But even though it seems that the pros for requesting a school transfer outweigh the cons, there is something that is holding me back. Perhaps it is the privilege associated with being able to take my kids to and pick them up from school without relying on school transportation. Maybe it’s that choosing a school that is not our districted one makes me feel like I’m looking down on our neighbors that we’re friendly with who plan to send their kids to our districted school. I don’t want to appear as if I judge them for their decision not to transfer their kids to a more diverse school. Is choosing a more diverse school worth requesting the transfer, or should we stick with our districted school? I would hate for my kids to lose the wonderfully diverse environment that our day care exposes them to, but is that a good enough reason to request a school transfer?
—School Transfer Conundrum
I am sorely tempted to leave it at that. But I will qualify my response slightly—because if it were obvious, you wouldn’t be asking—and say that being exposed to children from all backgrounds, religions, cultures, races, and ethnicities will enrich your children’s lives in ways that no teacher, book, or academic program ever can.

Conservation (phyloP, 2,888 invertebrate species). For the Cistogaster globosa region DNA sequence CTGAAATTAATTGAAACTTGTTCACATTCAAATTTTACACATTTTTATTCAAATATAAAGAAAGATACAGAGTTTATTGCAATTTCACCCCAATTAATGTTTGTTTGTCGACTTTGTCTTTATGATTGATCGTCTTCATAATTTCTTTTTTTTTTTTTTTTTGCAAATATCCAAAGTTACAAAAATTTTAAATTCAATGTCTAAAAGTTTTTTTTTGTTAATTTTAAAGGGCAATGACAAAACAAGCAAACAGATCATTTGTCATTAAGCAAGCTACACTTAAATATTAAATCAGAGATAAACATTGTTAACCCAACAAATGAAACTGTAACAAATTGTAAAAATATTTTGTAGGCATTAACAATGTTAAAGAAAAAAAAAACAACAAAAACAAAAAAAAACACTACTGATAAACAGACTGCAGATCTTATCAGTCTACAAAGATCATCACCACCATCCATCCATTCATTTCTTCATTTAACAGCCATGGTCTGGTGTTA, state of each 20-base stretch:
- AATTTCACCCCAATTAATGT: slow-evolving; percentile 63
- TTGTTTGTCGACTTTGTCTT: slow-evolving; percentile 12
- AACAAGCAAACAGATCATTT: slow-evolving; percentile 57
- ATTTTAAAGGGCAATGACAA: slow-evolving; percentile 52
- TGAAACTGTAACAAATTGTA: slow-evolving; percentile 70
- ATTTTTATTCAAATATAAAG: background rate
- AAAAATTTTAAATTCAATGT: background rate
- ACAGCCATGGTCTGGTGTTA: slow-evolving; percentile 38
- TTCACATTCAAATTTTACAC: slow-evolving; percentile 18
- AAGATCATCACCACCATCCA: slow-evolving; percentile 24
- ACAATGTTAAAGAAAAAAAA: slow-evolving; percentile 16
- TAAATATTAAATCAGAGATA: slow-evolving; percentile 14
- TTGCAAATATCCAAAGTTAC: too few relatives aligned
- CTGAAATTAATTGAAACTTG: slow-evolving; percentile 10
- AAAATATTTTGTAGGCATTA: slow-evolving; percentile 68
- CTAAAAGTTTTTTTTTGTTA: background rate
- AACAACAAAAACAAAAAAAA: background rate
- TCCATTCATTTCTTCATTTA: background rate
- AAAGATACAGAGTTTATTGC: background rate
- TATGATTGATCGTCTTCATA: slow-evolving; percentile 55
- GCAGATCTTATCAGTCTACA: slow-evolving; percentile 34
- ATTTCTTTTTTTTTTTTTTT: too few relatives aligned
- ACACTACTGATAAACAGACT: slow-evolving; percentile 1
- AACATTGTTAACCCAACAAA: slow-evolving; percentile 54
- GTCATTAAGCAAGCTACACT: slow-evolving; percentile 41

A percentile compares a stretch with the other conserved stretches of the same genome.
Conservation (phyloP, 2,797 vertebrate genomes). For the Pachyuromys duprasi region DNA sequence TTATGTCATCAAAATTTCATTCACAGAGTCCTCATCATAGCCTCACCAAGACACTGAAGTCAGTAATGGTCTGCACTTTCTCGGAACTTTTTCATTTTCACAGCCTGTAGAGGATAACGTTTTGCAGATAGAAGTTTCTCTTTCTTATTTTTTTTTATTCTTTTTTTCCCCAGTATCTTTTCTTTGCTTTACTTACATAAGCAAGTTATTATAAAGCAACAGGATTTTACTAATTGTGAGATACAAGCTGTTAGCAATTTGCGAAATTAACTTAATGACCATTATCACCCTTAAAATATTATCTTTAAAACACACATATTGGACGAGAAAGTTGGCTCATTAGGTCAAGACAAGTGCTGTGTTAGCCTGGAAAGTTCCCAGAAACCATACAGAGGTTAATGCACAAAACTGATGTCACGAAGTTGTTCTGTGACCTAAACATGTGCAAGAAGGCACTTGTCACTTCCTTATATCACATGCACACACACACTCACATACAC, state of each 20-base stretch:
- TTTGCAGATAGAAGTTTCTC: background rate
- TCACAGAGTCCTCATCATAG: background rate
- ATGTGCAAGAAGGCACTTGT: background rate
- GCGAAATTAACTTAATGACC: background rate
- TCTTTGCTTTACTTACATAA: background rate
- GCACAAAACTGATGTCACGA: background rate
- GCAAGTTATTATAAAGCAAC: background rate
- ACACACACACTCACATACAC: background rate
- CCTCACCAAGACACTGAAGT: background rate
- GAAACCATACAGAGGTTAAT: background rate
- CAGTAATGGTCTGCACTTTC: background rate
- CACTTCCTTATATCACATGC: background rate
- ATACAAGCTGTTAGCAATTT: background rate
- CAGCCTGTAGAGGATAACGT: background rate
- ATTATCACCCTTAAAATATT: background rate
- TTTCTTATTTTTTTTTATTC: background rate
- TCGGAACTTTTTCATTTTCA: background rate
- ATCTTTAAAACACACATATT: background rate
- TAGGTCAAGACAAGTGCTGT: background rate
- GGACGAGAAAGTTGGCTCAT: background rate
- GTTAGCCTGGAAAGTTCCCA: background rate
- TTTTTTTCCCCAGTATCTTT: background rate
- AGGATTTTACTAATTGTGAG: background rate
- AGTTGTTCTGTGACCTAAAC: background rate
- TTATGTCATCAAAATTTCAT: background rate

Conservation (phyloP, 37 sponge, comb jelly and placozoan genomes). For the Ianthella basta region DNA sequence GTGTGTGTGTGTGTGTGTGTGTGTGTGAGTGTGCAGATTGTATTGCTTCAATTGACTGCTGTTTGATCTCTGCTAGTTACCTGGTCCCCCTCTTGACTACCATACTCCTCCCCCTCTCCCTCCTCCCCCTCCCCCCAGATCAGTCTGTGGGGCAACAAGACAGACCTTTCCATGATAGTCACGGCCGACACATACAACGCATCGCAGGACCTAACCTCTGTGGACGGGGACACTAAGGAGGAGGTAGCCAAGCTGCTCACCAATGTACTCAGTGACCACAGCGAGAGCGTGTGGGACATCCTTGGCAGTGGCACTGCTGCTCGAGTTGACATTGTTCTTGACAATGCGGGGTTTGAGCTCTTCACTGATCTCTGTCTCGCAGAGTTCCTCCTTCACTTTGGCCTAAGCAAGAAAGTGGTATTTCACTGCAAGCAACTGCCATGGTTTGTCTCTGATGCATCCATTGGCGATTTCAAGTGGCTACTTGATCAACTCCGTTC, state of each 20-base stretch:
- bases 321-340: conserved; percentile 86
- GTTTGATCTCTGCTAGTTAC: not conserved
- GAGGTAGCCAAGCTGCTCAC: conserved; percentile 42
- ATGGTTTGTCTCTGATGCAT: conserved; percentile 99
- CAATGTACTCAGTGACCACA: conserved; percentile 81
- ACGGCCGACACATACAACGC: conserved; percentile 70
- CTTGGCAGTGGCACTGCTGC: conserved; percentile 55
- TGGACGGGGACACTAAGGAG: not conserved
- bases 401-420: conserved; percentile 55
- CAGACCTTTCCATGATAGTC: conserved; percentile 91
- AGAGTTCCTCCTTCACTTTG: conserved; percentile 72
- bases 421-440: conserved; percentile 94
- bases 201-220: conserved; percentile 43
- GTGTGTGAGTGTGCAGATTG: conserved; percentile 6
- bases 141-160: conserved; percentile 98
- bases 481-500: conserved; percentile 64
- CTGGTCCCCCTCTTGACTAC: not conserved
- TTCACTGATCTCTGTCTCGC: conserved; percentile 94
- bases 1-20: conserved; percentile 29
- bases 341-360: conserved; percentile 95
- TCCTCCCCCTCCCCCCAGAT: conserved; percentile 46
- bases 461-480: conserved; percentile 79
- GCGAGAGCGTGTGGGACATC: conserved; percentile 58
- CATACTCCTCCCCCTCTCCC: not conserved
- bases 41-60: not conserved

Dear Care and Feeding,
All my life I’ve wanted to be a mother. But I don’t know how to square that desire with the fact that children born after 2010 are basically doomed to grow up in a world of climate change, pollution, and mass shootings. I know I have the meme-able fatalism of my generation, but when I look past the jokes I’m very afraid. It seems to me morally wrong to have a child whose existence in this world will be marred by the very real threat that they will die in a climate-related natural disaster or be shot in algebra class. And yet I still want to be a mother! I’m in my early 20s and still feel like a child myself, so I wouldn’t want to have a kid for at least 10 years (especially in my expensive city). I’m also gay, so becoming pregnant wouldn’t be easy or cheap.
This conflict leaves me feeling angry with the people who write in to the column who have infants (and then I feel guilty about that and swimming in a deep pool of anger and guilt, mixed with desire). How do I make a choice between my deep wish to be a mother and my knowledge that I would be doing a great disservice to a child just by bringing them into the world? Am I overthinking this?
—Scared and Conflicted
You are not overthinking. You’re thinking. And you’re thinking clearly, if you ask me. We live in frightening times; the future looks bleak. But we mustn’t give up! We must do all we can to make things better. There are resources you can consult to help you get started—for example, on climate change. You might even think about running for political office yourself.
And then there is this: Having a child is an act of hope. If you want to have a child, then when the time comes that you feel ready to do so, I urge you to act hopefully, not fatalistically or fearfully. Because, honestly, if we give up hope, we’ve given up everything.